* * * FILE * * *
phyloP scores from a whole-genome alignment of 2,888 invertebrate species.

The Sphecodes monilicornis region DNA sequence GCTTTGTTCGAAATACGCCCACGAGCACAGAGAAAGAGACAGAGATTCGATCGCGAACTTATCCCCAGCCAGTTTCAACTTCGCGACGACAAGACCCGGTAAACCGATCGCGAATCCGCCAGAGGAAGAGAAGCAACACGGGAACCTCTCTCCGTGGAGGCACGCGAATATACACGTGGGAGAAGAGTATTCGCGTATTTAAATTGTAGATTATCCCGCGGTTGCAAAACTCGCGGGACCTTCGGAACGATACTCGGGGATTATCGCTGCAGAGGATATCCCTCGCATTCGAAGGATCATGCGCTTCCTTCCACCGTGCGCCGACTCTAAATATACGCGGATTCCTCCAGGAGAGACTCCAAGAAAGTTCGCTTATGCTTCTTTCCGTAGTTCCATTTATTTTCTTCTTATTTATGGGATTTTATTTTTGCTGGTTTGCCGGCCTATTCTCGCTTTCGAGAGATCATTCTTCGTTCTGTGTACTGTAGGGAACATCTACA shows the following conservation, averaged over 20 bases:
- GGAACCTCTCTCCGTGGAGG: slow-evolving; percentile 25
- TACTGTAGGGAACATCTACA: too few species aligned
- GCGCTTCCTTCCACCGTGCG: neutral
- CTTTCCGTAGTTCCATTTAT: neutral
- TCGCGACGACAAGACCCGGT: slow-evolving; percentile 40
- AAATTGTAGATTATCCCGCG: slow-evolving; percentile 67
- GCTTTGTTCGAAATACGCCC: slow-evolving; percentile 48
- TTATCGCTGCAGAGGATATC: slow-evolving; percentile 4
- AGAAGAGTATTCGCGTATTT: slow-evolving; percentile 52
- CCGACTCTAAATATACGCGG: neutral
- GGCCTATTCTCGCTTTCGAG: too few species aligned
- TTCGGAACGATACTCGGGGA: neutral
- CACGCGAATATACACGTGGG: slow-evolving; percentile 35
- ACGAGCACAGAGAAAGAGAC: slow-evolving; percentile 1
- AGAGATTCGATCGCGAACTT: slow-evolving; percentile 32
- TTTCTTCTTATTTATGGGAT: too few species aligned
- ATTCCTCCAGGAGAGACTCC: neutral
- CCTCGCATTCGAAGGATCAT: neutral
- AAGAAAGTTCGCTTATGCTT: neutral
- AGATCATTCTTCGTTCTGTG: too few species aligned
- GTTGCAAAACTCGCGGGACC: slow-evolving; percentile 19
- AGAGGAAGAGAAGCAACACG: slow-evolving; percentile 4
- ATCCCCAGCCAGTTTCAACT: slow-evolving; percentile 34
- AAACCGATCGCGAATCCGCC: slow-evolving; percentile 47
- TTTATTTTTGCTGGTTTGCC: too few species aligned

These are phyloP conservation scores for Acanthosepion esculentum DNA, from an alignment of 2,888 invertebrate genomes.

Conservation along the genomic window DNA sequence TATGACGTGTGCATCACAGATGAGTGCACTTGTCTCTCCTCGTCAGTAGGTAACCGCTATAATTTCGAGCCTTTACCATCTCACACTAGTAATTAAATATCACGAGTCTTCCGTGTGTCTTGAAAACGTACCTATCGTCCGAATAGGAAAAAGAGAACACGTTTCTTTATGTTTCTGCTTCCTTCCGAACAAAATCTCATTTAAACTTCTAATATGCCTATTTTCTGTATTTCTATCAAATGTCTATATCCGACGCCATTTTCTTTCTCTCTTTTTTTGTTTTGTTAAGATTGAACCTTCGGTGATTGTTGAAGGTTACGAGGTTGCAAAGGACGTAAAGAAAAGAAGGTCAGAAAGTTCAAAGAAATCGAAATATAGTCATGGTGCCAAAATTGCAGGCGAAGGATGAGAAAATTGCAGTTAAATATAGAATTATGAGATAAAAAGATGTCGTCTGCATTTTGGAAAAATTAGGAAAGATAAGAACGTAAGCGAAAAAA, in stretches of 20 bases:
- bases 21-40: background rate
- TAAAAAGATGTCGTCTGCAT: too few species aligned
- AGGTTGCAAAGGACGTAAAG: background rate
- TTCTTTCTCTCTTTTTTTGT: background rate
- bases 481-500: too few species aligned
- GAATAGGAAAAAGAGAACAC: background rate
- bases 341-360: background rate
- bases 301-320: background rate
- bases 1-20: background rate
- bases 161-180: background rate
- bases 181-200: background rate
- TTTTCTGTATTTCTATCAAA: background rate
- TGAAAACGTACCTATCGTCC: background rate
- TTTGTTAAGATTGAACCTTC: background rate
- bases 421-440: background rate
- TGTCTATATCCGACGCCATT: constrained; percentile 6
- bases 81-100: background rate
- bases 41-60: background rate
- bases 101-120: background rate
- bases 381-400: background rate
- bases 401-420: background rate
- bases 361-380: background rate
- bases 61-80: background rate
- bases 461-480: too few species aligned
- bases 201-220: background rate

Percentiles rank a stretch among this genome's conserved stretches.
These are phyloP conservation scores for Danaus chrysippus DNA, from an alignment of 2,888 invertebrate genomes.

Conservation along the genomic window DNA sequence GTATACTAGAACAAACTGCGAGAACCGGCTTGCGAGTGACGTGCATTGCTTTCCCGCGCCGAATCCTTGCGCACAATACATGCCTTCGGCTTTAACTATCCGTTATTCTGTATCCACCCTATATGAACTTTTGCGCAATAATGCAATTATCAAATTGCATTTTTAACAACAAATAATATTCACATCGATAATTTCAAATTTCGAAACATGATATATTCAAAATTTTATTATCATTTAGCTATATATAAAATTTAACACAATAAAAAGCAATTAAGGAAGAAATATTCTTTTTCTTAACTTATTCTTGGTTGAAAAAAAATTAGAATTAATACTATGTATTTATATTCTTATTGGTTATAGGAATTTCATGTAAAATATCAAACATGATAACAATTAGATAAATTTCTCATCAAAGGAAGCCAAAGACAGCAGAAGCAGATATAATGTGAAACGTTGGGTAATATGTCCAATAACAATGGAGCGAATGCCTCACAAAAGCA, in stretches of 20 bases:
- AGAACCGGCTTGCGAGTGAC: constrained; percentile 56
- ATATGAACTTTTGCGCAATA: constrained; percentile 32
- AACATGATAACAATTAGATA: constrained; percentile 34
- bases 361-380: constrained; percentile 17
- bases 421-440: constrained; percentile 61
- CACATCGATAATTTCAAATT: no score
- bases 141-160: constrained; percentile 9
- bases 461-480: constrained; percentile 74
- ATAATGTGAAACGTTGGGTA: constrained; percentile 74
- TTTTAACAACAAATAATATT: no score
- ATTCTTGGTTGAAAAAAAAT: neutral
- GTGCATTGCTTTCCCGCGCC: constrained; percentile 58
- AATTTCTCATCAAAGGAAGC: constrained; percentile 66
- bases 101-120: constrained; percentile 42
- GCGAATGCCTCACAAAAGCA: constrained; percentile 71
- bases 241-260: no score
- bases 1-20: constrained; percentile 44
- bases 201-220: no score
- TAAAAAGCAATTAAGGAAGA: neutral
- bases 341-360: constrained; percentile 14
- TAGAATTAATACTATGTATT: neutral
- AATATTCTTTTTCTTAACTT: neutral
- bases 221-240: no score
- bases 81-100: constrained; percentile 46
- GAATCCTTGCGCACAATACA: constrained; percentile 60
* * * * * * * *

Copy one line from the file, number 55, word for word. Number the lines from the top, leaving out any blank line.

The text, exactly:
Percentiles rank a stretch among this genome's conserved stretches.